When we discuss adult learning, the range of obligations, offerings and methods is as broad and diverse as the many cultures we hail from. That is the strength of a learning community that extends across nations.
We use the toolbox differently, and we interpret and think differently about EPALE as a toolbox. Nevertheless, once we’ve unpacked all its contents and spread out the possibilities on the floor and closely examined them, we discover a few rusty bent nails, some sawdust, a box of used matches, an old crumpled receipt and a set of values at the bottom of the toolbox; a place so far down that it rarely gets tidied up and where the values can end up being overlooked in the dark.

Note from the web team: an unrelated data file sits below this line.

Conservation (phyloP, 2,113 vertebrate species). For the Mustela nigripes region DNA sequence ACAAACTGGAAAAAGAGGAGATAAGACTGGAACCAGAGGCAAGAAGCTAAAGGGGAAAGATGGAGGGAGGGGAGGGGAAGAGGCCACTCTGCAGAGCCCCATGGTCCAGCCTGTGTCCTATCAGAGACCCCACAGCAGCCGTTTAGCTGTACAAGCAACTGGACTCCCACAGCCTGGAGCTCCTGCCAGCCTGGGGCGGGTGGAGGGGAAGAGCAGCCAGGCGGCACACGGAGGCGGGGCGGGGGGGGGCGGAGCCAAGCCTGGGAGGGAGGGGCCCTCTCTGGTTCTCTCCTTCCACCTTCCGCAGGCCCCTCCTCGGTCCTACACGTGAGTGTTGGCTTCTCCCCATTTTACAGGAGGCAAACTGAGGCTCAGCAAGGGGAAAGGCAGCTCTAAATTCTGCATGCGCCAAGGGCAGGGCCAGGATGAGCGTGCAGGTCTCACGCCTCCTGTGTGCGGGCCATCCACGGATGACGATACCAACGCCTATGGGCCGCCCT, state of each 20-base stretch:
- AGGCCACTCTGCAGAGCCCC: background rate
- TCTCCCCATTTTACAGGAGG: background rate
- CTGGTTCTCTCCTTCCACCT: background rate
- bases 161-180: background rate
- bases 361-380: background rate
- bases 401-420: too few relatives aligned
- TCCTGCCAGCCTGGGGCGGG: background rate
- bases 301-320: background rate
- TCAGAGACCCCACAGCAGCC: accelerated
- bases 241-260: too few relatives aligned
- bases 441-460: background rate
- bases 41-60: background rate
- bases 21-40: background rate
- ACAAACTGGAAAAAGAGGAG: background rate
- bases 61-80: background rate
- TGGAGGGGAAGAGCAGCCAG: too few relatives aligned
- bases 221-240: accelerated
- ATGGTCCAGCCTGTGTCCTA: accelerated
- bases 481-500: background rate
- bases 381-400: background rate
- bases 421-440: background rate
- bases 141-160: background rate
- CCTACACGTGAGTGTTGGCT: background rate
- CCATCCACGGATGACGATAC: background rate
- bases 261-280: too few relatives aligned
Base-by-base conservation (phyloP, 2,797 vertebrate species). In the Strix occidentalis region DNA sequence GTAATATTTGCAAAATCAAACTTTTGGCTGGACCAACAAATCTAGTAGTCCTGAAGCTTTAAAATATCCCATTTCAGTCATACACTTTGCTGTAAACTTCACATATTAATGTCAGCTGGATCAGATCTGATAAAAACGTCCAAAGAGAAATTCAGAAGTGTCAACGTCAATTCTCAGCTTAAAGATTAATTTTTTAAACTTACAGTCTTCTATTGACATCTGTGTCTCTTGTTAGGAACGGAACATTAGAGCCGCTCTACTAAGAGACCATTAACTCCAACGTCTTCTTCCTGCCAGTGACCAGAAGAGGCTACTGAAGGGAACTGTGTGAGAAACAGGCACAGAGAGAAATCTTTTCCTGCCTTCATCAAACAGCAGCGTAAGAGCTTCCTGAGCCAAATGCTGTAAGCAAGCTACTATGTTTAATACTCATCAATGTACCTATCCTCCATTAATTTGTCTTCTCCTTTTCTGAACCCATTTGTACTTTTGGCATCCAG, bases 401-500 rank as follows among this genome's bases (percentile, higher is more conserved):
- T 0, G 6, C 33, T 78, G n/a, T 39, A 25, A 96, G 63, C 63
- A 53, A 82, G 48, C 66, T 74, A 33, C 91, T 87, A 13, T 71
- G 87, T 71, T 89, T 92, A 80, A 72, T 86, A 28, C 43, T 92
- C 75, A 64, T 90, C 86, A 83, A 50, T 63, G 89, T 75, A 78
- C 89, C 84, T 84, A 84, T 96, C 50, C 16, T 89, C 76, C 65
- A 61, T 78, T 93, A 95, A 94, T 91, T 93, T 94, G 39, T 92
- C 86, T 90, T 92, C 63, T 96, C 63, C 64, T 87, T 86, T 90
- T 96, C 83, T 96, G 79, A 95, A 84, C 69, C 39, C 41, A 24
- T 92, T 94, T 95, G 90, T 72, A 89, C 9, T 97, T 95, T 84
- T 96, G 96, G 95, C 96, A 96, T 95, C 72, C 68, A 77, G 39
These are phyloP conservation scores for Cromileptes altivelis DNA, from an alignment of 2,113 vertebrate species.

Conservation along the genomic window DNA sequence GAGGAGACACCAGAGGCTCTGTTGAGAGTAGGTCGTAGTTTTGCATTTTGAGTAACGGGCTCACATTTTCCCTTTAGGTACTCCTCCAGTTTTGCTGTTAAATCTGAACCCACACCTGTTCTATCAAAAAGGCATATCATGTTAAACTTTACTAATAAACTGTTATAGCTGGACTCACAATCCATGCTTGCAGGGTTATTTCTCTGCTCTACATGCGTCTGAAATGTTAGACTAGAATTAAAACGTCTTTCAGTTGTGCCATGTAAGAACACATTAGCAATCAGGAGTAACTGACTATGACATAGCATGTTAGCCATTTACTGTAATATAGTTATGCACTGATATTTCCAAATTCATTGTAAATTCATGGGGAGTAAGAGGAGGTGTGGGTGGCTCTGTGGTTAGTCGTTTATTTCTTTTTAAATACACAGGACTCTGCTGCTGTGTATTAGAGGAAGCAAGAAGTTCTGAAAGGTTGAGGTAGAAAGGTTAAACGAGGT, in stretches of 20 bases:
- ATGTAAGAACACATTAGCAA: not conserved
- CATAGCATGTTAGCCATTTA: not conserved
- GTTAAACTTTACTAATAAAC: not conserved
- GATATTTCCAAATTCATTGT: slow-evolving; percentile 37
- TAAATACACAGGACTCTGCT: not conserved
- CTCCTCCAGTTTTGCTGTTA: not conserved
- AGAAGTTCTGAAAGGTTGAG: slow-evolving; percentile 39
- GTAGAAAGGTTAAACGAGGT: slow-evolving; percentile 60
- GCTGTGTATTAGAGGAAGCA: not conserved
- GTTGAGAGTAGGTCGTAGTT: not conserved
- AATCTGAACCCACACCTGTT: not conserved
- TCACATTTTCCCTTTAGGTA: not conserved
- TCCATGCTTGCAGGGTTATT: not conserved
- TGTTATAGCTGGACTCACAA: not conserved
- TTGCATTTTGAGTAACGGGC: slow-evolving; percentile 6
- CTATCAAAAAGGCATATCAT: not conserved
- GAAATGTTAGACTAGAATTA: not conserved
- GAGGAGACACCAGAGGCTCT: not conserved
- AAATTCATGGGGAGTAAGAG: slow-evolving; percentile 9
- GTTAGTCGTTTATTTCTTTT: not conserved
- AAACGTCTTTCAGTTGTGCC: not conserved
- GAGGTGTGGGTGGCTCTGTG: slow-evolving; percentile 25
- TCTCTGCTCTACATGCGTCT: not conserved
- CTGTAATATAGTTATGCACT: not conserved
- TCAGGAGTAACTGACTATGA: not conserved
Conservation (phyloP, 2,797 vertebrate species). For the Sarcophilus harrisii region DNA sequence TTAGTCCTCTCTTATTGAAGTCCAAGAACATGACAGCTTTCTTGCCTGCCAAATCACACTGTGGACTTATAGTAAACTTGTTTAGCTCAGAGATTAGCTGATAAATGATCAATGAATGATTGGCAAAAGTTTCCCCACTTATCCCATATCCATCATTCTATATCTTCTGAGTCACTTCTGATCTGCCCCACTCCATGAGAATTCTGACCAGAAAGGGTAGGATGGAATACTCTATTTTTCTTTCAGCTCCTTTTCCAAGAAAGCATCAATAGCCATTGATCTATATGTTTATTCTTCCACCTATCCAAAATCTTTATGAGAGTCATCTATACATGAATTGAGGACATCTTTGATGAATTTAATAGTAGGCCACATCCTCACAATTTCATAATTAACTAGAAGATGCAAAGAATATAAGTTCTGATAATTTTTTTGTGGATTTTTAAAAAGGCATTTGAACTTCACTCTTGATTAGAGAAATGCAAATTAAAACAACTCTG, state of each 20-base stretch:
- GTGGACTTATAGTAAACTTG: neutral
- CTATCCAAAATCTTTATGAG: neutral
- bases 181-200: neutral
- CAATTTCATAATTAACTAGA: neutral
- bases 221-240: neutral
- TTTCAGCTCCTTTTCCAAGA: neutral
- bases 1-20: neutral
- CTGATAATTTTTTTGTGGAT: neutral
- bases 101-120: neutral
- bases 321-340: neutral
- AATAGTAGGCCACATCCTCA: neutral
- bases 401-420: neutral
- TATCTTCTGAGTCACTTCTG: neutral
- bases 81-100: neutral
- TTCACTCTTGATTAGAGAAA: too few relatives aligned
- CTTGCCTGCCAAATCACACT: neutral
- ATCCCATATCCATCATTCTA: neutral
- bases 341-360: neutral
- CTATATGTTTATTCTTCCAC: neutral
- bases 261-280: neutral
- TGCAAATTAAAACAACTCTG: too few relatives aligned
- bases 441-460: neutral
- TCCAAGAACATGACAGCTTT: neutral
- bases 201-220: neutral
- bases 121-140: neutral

Down there lies a longing for a common language and a will to boldly believe that we continue to develop throughout our lives; that knowledge passed from one person to another is our only path to liberty and democratic citizenship. A few years ago, I told a group of hopeful young people that “An informed people can never be subdued.” To me, the concept of civic education and the trust it inherently places in citizens, the state, national associations and the world in general is a grip that must never be slackened. It’s a living library that’s found within all of us. It’s a fundamental pillar of the societies united in this “European experiment”, which EPALE is an important component of. To some of us, this manner of thinking is old, and the concept of civic education is a legacy we take for granted. To other nations, it is a more recent idea, still making its way through people, ways of life, legislation and democratic institutions.